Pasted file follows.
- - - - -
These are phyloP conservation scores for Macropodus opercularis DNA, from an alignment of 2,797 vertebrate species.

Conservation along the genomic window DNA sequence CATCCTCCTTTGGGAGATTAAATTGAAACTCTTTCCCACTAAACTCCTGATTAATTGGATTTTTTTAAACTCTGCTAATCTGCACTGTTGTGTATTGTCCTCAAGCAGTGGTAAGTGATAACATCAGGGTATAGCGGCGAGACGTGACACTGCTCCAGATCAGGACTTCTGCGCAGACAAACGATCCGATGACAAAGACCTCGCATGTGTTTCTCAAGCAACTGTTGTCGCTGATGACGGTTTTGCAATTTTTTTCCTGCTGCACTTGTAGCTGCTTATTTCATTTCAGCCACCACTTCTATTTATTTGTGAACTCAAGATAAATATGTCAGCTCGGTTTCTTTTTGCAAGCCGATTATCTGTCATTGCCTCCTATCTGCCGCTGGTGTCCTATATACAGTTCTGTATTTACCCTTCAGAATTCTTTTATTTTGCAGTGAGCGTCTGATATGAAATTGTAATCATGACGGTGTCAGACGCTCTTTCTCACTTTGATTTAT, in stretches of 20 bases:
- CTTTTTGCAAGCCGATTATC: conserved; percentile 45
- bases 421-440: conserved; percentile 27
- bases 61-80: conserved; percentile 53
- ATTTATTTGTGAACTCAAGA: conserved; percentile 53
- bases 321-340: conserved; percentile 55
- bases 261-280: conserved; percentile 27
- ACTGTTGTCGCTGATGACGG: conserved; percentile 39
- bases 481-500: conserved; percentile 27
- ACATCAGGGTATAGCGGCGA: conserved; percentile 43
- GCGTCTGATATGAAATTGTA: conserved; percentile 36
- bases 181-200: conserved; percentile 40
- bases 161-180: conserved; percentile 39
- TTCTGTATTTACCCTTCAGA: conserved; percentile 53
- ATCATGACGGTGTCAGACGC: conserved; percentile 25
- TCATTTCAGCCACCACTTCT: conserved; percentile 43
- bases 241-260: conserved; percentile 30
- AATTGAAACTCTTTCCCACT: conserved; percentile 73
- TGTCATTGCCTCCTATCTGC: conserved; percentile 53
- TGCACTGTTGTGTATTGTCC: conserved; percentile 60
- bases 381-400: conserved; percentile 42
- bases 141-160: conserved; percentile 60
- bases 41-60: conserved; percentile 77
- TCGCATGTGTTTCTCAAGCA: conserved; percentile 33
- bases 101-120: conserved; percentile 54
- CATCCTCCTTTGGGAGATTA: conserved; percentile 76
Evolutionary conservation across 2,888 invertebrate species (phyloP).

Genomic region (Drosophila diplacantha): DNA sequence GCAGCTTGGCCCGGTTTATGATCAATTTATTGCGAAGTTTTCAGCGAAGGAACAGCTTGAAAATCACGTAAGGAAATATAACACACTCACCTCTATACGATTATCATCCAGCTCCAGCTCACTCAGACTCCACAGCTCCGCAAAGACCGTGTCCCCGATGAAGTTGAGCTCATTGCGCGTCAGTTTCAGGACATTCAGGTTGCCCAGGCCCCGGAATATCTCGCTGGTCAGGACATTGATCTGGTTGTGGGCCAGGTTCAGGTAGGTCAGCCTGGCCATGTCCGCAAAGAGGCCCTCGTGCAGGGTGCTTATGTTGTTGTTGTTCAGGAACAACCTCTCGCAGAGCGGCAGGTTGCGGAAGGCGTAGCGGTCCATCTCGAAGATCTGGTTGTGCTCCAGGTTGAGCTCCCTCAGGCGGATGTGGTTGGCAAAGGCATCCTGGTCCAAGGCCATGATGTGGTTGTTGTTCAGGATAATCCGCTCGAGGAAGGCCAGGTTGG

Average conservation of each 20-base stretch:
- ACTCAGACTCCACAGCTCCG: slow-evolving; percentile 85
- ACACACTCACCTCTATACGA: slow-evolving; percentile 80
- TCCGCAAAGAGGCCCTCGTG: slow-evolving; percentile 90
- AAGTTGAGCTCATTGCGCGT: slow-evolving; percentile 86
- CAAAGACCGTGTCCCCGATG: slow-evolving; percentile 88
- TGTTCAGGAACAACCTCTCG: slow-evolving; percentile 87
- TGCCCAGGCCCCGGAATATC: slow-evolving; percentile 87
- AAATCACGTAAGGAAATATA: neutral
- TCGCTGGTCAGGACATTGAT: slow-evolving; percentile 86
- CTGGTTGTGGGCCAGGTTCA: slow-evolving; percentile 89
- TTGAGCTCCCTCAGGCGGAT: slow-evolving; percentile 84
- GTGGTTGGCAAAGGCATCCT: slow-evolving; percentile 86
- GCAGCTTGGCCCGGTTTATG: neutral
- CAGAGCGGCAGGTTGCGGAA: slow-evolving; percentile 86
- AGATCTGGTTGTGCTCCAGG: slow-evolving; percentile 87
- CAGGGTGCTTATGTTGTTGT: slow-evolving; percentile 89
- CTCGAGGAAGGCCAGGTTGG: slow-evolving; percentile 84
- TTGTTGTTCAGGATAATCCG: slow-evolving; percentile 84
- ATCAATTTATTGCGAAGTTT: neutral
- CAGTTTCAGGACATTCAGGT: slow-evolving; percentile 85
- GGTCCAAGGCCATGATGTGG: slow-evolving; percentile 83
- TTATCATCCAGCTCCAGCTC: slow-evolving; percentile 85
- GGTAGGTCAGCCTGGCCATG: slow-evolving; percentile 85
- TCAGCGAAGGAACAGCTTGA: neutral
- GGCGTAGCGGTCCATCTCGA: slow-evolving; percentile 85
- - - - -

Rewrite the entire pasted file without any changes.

These are phyloP conservation scores for Macropodus opercularis DNA, from an alignment of 2,797 vertebrate species.

Conservation along the genomic window DNA sequence CATCCTCCTTTGGGAGATTAAATTGAAACTCTTTCCCACTAAACTCCTGATTAATTGGATTTTTTTAAACTCTGCTAATCTGCACTGTTGTGTATTGTCCTCAAGCAGTGGTAAGTGATAACATCAGGGTATAGCGGCGAGACGTGACACTGCTCCAGATCAGGACTTCTGCGCAGACAAACGATCCGATGACAAAGACCTCGCATGTGTTTCTCAAGCAACTGTTGTCGCTGATGACGGTTTTGCAATTTTTTTCCTGCTGCACTTGTAGCTGCTTATTTCATTTCAGCCACCACTTCTATTTATTTGTGAACTCAAGATAAATATGTCAGCTCGGTTTCTTTTTGCAAGCCGATTATCTGTCATTGCCTCCTATCTGCCGCTGGTGTCCTATATACAGTTCTGTATTTACCCTTCAGAATTCTTTTATTTTGCAGTGAGCGTCTGATATGAAATTGTAATCATGACGGTGTCAGACGCTCTTTCTCACTTTGATTTAT, in stretches of 20 bases:
- CTTTTTGCAAGCCGATTATC: conserved; percentile 45
- bases 421-440: conserved; percentile 27
- bases 61-80: conserved; percentile 53
- ATTTATTTGTGAACTCAAGA: conserved; percentile 53
- bases 321-340: conserved; percentile 55
- bases 261-280: conserved; percentile 27
- ACTGTTGTCGCTGATGACGG: conserved; percentile 39
- bases 481-500: conserved; percentile 27
- ACATCAGGGTATAGCGGCGA: conserved; percentile 43
- GCGTCTGATATGAAATTGTA: conserved; percentile 36
- bases 181-200: conserved; percentile 40
- bases 161-180: conserved; percentile 39
- TTCTGTATTTACCCTTCAGA: conserved; percentile 53
- ATCATGACGGTGTCAGACGC: conserved; percentile 25
- TCATTTCAGCCACCACTTCT: conserved; percentile 43
- bases 241-260: conserved; percentile 30
- AATTGAAACTCTTTCCCACT: conserved; percentile 73
- TGTCATTGCCTCCTATCTGC: conserved; percentile 53
- TGCACTGTTGTGTATTGTCC: conserved; percentile 60
- bases 381-400: conserved; percentile 42
- bases 141-160: conserved; percentile 60
- bases 41-60: conserved; percentile 77
- TCGCATGTGTTTCTCAAGCA: conserved; percentile 33
- bases 101-120: conserved; percentile 54
- CATCCTCCTTTGGGAGATTA: conserved; percentile 76
Evolutionary conservation across 2,888 invertebrate species (phyloP).

Genomic region (Drosophila diplacantha): DNA sequence GCAGCTTGGCCCGGTTTATGATCAATTTATTGCGAAGTTTTCAGCGAAGGAACAGCTTGAAAATCACGTAAGGAAATATAACACACTCACCTCTATACGATTATCATCCAGCTCCAGCTCACTCAGACTCCACAGCTCCGCAAAGACCGTGTCCCCGATGAAGTTGAGCTCATTGCGCGTCAGTTTCAGGACATTCAGGTTGCCCAGGCCCCGGAATATCTCGCTGGTCAGGACATTGATCTGGTTGTGGGCCAGGTTCAGGTAGGTCAGCCTGGCCATGTCCGCAAAGAGGCCCTCGTGCAGGGTGCTTATGTTGTTGTTGTTCAGGAACAACCTCTCGCAGAGCGGCAGGTTGCGGAAGGCGTAGCGGTCCATCTCGAAGATCTGGTTGTGCTCCAGGTTGAGCTCCCTCAGGCGGATGTGGTTGGCAAAGGCATCCTGGTCCAAGGCCATGATGTGGTTGTTGTTCAGGATAATCCGCTCGAGGAAGGCCAGGTTGG

Average conservation of each 20-base stretch:
- ACTCAGACTCCACAGCTCCG: slow-evolving; percentile 85
- ACACACTCACCTCTATACGA: slow-evolving; percentile 80
- TCCGCAAAGAGGCCCTCGTG: slow-evolving; percentile 90
- AAGTTGAGCTCATTGCGCGT: slow-evolving; percentile 86
- CAAAGACCGTGTCCCCGATG: slow-evolving; percentile 88
- TGTTCAGGAACAACCTCTCG: slow-evolving; percentile 87
- TGCCCAGGCCCCGGAATATC: slow-evolving; percentile 87
- AAATCACGTAAGGAAATATA: neutral
- TCGCTGGTCAGGACATTGAT: slow-evolving; percentile 86
- CTGGTTGTGGGCCAGGTTCA: slow-evolving; percentile 89
- TTGAGCTCCCTCAGGCGGAT: slow-evolving; percentile 84
- GTGGTTGGCAAAGGCATCCT: slow-evolving; percentile 86
- GCAGCTTGGCCCGGTTTATG: neutral
- CAGAGCGGCAGGTTGCGGAA: slow-evolving; percentile 86
- AGATCTGGTTGTGCTCCAGG: slow-evolving; percentile 87
- CAGGGTGCTTATGTTGTTGT: slow-evolving; percentile 89
- CTCGAGGAAGGCCAGGTTGG: slow-evolving; percentile 84
- TTGTTGTTCAGGATAATCCG: slow-evolving; percentile 84
- ATCAATTTATTGCGAAGTTT: neutral
- CAGTTTCAGGACATTCAGGT: slow-evolving; percentile 85
- GGTCCAAGGCCATGATGTGG: slow-evolving; percentile 83
- TTATCATCCAGCTCCAGCTC: slow-evolving; percentile 85
- GGTAGGTCAGCCTGGCCATG: slow-evolving; percentile 85
- TCAGCGAAGGAACAGCTTGA: neutral
- GGCGTAGCGGTCCATCTCGA: slow-evolving; percentile 85